Active throughout the year except during the coldest winter days they prefer habitas with platforms where they can sunbathe with close access to shelters, to hide in case of danger. They like to live in stony and rocky areas, old walls, buildings, tree trunks, etc.

Food consists of small insects, spiders, millipedes and gastropods.

Andalucian wall lizard - Podarcis vaucheri – Lagartija andaluza
Andalucian wall lizard – Podarcis vaucheri – Lagartija andaluza – Note the hatchlings blue tail.

Breeding can start from late February and lasts until July. During this period, the males engage in fights, after which the winner mates with the female. They can produce up to 4 clutches of eggs per year. 1-5 eggs per clutch are laid which take 48 to 82 days to hatch. At birth they have a brown dorsal colour often with a blue or green tail.

Andalucian wall lizard - Podarcis vaucheri – Lagartija andaluza
Andalucian wall lizard – Podarcis vaucheri – Lagartija andaluza – Males fighting during breeding season.

This species was formally treated as a subspecies of Podarcis hispanicus, (See below) but rose to the rank of species (Oliver et al. 2000) and was originally considered to only be in northern Africa, but has also been shown to be present in southern Spain (Harris et al. 2002).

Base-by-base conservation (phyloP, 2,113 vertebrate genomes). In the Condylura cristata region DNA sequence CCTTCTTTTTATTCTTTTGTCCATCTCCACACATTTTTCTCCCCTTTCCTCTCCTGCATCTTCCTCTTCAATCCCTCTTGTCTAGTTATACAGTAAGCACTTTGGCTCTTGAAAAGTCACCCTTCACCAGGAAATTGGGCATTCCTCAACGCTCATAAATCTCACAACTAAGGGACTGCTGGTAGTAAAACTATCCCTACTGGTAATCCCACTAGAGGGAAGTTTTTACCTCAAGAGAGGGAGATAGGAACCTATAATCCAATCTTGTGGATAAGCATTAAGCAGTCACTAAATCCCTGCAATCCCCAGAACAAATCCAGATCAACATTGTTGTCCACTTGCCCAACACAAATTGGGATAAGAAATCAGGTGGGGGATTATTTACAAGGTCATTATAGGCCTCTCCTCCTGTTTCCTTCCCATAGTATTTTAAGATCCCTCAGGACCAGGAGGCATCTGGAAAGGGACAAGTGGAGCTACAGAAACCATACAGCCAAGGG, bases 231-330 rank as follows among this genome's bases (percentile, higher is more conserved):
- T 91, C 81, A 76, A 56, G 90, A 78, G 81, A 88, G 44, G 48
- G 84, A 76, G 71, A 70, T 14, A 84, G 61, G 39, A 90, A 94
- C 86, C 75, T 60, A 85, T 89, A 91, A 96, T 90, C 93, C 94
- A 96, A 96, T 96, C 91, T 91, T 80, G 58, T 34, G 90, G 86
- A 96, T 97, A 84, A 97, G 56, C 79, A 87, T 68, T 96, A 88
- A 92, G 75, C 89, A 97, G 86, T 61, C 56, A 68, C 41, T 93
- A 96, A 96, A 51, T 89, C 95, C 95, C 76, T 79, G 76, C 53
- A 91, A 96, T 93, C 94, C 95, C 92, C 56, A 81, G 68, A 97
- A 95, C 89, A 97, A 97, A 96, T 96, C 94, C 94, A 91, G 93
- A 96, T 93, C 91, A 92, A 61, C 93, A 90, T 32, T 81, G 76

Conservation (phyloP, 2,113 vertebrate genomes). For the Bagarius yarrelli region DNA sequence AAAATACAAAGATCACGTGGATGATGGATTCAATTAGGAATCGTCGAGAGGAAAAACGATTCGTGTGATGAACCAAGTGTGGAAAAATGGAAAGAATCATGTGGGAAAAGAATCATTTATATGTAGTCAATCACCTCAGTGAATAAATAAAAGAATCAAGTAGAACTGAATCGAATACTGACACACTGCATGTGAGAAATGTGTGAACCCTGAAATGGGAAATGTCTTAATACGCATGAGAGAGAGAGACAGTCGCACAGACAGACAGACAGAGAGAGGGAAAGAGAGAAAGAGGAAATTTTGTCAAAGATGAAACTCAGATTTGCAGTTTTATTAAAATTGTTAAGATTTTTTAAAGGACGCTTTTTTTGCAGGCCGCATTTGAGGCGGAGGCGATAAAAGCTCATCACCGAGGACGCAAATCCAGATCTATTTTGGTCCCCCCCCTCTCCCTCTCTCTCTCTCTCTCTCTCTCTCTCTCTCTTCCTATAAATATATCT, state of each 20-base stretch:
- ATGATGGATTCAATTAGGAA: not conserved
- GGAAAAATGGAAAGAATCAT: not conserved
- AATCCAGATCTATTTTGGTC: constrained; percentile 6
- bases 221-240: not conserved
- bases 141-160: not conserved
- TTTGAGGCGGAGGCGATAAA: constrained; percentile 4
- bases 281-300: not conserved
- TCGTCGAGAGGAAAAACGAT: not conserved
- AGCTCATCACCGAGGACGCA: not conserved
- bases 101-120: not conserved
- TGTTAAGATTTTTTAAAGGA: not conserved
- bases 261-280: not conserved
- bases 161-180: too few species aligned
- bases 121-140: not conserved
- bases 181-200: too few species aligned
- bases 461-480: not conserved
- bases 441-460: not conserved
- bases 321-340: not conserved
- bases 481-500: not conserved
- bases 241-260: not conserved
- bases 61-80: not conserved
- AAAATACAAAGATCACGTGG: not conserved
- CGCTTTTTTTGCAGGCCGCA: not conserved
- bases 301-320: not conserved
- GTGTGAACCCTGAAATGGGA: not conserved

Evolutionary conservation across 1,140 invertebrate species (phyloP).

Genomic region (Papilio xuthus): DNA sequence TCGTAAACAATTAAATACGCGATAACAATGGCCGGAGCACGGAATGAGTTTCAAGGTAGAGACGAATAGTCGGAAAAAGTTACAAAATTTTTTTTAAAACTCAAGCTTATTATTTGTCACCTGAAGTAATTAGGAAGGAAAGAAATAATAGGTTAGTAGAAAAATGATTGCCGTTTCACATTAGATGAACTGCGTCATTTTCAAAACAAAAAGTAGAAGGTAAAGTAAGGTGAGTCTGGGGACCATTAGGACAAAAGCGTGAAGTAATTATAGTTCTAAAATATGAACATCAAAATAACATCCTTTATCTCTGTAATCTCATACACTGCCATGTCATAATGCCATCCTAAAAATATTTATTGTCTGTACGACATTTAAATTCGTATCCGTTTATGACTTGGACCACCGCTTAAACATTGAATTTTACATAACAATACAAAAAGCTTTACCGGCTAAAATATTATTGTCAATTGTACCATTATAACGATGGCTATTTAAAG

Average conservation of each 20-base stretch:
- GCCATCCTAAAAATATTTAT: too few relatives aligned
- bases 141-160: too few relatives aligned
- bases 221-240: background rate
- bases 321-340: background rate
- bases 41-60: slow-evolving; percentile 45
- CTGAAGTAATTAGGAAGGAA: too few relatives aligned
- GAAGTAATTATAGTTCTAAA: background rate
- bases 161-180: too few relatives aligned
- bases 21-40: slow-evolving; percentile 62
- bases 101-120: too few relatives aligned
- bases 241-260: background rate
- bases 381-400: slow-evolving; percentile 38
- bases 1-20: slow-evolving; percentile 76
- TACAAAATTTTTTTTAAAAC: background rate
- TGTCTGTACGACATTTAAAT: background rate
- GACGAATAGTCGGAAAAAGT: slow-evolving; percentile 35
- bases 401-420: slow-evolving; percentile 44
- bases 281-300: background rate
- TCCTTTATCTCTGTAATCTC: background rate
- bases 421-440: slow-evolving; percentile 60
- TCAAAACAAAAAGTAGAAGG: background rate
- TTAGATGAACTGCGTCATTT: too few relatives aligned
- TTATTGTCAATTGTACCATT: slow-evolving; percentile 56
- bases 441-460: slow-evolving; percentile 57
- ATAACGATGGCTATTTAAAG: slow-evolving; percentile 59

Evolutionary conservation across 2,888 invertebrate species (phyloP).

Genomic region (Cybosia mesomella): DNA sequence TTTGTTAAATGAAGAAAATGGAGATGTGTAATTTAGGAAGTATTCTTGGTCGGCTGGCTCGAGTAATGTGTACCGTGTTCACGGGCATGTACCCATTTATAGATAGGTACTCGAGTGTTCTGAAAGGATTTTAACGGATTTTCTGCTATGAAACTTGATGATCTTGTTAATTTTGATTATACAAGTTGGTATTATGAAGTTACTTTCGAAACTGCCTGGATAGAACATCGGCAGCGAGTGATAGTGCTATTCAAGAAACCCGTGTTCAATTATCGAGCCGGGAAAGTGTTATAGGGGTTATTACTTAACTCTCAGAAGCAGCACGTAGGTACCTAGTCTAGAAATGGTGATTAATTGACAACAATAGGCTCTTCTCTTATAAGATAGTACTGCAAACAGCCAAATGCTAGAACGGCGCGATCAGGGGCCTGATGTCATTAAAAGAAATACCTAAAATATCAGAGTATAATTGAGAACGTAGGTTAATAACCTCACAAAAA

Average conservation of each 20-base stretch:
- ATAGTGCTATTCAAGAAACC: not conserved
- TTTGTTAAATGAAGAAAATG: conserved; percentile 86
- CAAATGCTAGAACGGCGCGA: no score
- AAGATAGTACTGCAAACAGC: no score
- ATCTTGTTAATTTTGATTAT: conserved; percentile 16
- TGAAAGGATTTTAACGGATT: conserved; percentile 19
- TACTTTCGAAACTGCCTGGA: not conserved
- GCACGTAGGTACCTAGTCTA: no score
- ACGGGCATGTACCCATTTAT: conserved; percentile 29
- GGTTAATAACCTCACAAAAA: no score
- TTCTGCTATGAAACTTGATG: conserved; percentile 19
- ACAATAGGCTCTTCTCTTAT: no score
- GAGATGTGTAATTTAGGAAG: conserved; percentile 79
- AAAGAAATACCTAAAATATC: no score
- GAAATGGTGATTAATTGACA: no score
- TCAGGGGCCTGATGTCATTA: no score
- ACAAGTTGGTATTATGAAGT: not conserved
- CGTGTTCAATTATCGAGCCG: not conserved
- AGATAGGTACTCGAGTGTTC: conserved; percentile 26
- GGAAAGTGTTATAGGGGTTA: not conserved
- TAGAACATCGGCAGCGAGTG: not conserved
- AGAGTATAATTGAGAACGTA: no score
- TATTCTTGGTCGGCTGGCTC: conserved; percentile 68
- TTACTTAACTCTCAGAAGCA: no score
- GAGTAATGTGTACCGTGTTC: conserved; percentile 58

The Iberian wall lizard – Podarcis hispanicus – Lagartija ibérica

To be honest, I can’t tell the difference between these two lizard species and some studies even point to interbreeding along the distribution frontiers.

Identification by geographic location is the key… basically, anywhere between Malaga along the coast towards Cádiz and then the Portuguese border and inland to the Sierra Norte de Seville and back towards Jaen seem to be the territory of the Andalucian wall lizard….. Anywhere else its the Iberian wall lizard…. (Any comments and corrections are most welcome)

Iberian wall lizard - Podarcis hispanica – Lagartija Ibérica
Iberian wall lizard – Podarcis hispanica – Lagartija Ibérica

There is also a subspecies of the Iberian wall lizard, Podarcis hispanica atrata that lives in the Columbretes Islands off the eastern coast of Spain on the way to the Balearics. See wikipedia article in Spanish here.